Before voting day, parties and individuals will campaign to win your vote. They will create a manifesto, setting out what they would like to achieve if they become the governing party, and promote their aims in party political broadcasts, through traditional media and on social media.

There are also local elections held every four years on the first Thursday in May. This is when you can choose your local councillors.

Who do I vote for in a general election?

At a general election, you choose the person you would like to be your local MP from a list of candidates. Most will be affiliated to a political party, although some will stand as independents.

What happens after the votes are counted?

Once the votes have been counted, the party with the most MPs becomes the government. The leader of that party becomes the Prime Minister and is officially appointed by the monarch.

The Prime Minister will then put together a Cabinet of around 20 ministers, each responsible for a government department.

Key Cabinet roles include:

  • The Chancellor of the Exchequer
  • Foreign Secretary and First Secretary of State
  • Home Secretary

What is a hung Parliament?

This is when no one party has a majority of MPs after an election has taken place.

When this happens, the previous Prime Minister is given the option to form a government by building a coalition with another party. An example of this was in 2010, when the Conservative party did not gain enough votes to remain in power and formed a coalition with the Liberal Democrats. If they are unable to form a coalition, the Prime Minister will usually resign and the main opposition party will be invited to form a government.

What is the Opposition?

This is the party in the House of Commons with the second largest number of MPs. The Leader of the Opposition will designate Shadow ministers for each of the key ministerial positions, for example, a Shadow Chancellor of the Exchequer.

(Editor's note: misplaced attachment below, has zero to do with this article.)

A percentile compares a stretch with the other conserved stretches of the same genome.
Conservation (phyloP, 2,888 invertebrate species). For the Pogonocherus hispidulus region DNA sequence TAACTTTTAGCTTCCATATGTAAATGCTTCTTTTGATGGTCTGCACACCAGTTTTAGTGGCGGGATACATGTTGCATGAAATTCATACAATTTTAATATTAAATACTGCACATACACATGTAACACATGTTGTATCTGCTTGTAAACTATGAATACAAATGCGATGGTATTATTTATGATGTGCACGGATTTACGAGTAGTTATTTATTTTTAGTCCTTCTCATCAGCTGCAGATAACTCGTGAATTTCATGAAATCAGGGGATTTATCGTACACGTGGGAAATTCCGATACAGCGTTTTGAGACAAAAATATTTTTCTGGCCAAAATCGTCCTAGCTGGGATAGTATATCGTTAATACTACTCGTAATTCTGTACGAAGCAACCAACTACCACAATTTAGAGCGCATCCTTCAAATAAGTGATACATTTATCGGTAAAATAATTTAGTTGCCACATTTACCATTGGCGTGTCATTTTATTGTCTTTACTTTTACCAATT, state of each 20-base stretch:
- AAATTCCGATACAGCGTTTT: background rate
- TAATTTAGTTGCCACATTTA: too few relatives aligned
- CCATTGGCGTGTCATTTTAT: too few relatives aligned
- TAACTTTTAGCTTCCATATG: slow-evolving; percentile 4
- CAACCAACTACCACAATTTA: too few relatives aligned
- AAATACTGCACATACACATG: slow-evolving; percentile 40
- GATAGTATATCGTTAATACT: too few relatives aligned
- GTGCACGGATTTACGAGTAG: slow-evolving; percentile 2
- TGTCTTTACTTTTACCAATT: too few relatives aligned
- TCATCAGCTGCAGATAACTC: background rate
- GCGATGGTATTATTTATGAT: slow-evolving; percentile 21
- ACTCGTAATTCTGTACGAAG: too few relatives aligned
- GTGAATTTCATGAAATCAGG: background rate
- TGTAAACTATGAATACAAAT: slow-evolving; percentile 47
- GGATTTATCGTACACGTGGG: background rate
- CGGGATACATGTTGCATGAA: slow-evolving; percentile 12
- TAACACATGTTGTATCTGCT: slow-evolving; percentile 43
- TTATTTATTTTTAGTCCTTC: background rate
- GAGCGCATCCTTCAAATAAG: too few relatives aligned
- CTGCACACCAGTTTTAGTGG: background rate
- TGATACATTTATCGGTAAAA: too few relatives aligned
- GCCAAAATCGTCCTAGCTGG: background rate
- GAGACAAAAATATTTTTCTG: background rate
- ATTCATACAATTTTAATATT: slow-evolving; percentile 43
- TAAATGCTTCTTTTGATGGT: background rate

What does the Speaker of the House do?

The Speaker can be from any party and is charged with keeping order in the House of Commons and deciding who will speak during debates and at Prime Minister’s Questions.

How are laws made?

Laws are made when a Bill is proposed by the government or an opposition party. Bills can also be put forward by public inquiries, civil servants or campaigning groups.

They begin with a Green Paper outlining ideas for a policy, which is open for public discussion before its findings are published in a White Paper. If Cabinet Ministers agree to take this forward, a Bill is drawn up for debate in Parliament. A Bill can be amended during this process if enough MPs agree to the amendment in a vote. A Bill must win the vote in both the House of Commons and the House of Lords to be passed, and then formally be given Royal Assent by The Queen before it passes into law.

What else can I do as a young person?

You can join the youth section of your preferred party or a campaign group to add your voice to issues you feel passionately about. There’s also the UK Youth Parliament, an organisation for 11-18 year olds, and The League of Young Voters (for those up to age 25), which aims to get young people to vote and get involved in the decision-making process.